The criteria for hearing loss presumption include a bilateral sensorineural hearing loss medical diagnosis, but not conductive hearing loss. There should also be evidence of ten-year employment-related exposure to certain chemicals, including Carbon Disulfide, Ethyl Benzene, Methyl Ethyl Ketone, Methyl Isobutyl Ketone, N-hexane, Styrene, Toluene, Trichloroethylene, and Xylene. The CE can determine exposure from the employee’s records provided in the case files or through the appropriate SEM search filters relating to the employee’s work. In some cases, the CE may require the help of DEEOIC IH to assess the employee’s exposure to the listed toxins.
For an employee to qualify for this presumption they must have served ten consecutive years in a role where they were potentially exposed to a highly toxic substance before 1990 at jobs believed to have noise exceeding 85 decibels.
These jobs include Boilermaker, Chemical Operator, Chemist, Electricians, Electroplater, Auto Mechanic, Security Officer and firearm cleaning activities, Instrument Technician, Janitor, Laboratory Analyst/Aide, Laboratory Technician, Lubricator, Machinist, Maintenance Mechanic, Millwright, Operator with potential for solvent exposure, Painter, Pipefitter, Printer, Refrigeration /HVAC Mechanic, Sheet Metal Worker and Utility Operators.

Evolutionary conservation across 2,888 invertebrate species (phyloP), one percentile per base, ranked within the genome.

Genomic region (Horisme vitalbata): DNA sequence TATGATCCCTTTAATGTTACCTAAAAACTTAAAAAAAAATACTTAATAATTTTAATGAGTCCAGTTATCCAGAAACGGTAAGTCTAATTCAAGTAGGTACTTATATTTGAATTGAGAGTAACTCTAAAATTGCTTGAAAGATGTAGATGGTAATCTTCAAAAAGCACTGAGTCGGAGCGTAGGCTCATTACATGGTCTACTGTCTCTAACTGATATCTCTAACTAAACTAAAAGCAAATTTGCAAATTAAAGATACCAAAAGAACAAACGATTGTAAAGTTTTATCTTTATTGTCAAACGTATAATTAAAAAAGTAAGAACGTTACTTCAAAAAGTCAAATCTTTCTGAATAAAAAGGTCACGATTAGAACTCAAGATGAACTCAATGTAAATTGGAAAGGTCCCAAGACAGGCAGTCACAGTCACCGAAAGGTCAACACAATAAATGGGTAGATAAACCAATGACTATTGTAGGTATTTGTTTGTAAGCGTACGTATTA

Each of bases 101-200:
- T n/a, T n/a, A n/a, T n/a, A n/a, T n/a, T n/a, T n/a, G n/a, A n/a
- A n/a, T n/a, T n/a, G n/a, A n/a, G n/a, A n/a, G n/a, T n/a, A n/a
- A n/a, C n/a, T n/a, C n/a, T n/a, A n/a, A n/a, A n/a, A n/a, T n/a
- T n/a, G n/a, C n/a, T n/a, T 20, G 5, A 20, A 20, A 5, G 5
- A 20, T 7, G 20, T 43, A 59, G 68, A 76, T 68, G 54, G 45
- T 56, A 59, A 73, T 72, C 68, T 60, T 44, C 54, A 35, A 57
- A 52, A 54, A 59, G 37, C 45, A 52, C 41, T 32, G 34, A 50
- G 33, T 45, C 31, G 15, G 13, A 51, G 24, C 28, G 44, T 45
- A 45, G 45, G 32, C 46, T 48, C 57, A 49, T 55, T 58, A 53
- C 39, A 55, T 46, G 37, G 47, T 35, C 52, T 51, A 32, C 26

If the work is not listed here the CE may have to conduct a SEM search. Where SEM is not fruitful, they may refer to the SEM mailbox for the SEM officials to verify the claims from their documentation. The other option is through an IH referral, which reviews the submitted evidence and determines if the employee’s occupation is equivalent.
Once the CE has reviewed the case evidence, they can determine if the employee had a consecutive ten-year exposure to a toxic substance and refer the claim to an IH expert to determine if the claimant was exposed to noise levels exceeding 85 decibels.
Claims that do not meet the criteria described here do not qualify for presumption. However, the CE communicates with the claimant about their claim status and the option they have of challenging the DEEOIC Hearing Loss Standard through supporting probative epidemiological data. Once the claimant produces satisfactory research and scientific evidence, the CE may refer the case to the National Office MHSU for evaluation and consideration.